How to influence from a distance

Mar 26, 2020

Can you influence from a distance? Without a doubt, but first you need to consider your environment and what triggers those around you. Liam Dillon tells us how.

In a normal working environment, we interact frequently. With the current ongoing crisis, we find ourselves having to work from home and meet up with people virtually to discuss plans and projects.

While everyone has their quirks, managing and influencing effectively from a distance can present its own set of problems. Here are five actions managers can take while trying to influence from a distance. This is simple and intuitive stuff but sometimes bad habits surface, especially when faced with such unexpected circumstances.

You do not need to be centre stage

Take an interest in what your team is saying about projects. It’s important to remember that you will get to say your piece before the conversation is over, but other people need to be heard even if they aren’t leading the team. Listen to the conversation, take in what they’ve said and add to it, passing the turn back to them to elaborate further.

By encouraging conversation, you are relaxing the environment for everyone, especially those who can’t see you face-to-face over camera. In fact, studies have shown that those who express an interest in what someone is saying and then follows-up with questions to encourage debate have a higher chance of influencing those around them.

Remember personal details

Forgetting someone’s name – especially someone on your team – can ruin rapport. Remembering someone’s name has been shown to make people more likely to help you, buy from you, and is seen as a compliment.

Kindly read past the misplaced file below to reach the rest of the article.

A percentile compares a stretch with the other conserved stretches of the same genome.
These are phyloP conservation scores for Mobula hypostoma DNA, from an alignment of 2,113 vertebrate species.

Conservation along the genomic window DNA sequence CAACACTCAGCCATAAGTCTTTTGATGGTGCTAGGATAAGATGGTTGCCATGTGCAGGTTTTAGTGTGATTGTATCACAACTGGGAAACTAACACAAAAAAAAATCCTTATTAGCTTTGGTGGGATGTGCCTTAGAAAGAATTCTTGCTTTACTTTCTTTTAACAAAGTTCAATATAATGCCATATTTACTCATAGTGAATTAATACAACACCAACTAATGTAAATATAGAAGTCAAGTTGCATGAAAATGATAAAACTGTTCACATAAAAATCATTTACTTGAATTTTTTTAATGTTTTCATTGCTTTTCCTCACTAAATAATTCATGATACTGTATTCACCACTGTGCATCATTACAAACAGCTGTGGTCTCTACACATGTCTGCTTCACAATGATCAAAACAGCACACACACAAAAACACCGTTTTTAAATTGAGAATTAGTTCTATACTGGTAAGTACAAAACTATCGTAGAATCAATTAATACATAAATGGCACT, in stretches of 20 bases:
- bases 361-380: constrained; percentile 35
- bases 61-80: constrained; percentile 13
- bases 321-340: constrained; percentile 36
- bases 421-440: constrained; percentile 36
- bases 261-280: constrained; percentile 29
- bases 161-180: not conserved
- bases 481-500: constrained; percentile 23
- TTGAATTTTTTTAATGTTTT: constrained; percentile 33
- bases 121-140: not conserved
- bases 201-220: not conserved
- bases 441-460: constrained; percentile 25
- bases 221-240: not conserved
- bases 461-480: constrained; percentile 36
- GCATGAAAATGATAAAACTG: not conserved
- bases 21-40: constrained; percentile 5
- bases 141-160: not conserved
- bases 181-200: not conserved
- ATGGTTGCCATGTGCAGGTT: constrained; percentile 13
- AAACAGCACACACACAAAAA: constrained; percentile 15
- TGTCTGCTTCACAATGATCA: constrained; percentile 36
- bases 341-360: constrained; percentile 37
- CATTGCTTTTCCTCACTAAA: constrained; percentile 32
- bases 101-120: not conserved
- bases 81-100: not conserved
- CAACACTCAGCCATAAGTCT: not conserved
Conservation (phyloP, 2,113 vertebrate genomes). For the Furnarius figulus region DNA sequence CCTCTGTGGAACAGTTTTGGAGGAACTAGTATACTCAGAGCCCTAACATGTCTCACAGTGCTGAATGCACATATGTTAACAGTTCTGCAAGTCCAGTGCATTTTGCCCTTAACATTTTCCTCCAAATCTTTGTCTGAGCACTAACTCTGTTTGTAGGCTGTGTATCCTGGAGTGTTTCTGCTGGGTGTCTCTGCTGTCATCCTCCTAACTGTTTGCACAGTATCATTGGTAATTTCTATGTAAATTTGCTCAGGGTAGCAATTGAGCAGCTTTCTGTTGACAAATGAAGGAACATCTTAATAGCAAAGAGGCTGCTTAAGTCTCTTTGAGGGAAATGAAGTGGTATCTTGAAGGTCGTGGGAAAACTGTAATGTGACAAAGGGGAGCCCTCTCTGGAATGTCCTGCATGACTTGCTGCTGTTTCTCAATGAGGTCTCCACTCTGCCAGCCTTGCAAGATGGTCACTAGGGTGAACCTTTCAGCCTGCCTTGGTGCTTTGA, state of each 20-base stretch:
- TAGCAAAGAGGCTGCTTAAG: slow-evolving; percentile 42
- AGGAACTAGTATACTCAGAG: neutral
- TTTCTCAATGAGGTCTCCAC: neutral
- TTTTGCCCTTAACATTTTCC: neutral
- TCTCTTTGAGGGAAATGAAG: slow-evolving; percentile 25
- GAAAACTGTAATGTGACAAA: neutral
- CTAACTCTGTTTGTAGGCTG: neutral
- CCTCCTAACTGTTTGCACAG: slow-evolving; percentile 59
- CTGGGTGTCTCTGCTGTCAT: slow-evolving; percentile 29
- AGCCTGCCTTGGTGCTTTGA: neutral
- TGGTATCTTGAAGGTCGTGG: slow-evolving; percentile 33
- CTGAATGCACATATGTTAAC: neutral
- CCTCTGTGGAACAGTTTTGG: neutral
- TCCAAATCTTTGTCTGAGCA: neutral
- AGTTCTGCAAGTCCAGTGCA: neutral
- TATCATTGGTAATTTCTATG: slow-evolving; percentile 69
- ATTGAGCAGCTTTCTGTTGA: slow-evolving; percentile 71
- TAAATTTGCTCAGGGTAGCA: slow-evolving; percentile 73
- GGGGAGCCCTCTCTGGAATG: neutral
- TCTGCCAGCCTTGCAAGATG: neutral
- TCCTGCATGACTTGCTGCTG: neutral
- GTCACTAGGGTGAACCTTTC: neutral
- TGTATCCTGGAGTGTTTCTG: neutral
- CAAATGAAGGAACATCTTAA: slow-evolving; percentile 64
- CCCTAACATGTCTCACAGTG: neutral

Let people talk about themselves

Whether we want to admit it or not, we love to talk about ourselves, and the last thing anyone wants is to be cut down, especially when they can’t see your face to judge your emotions. The lesson here is that if you want to make those you are trying to influence feel good, get them talking about themselves and their interests.

Focus on others

When introducing someone to a group, make them feel important by highlighting their skillsets and placing value on their thoughts and opinions. Try asking questions to delve deeper into their thoughts to get a better picture of who they are and what they can bring to the team; by doing this, you are encouraging each person to engage more in the conversation.

Find the similarities

We prefer people who are like us. We are more likely to become friends with people who we perceive as being similar to us. So, the rationale should be that we are more likely to listen and take into account the opinions of these people.Find the similarities with the people you are influencing: they are more likely to listen and take your opinions into account if they perceive you as being the same as them.

To influence is to know the other party, even if you can’t see them for the time being.

Liam Dillon is a Senior Consultant with Turlon & Associates.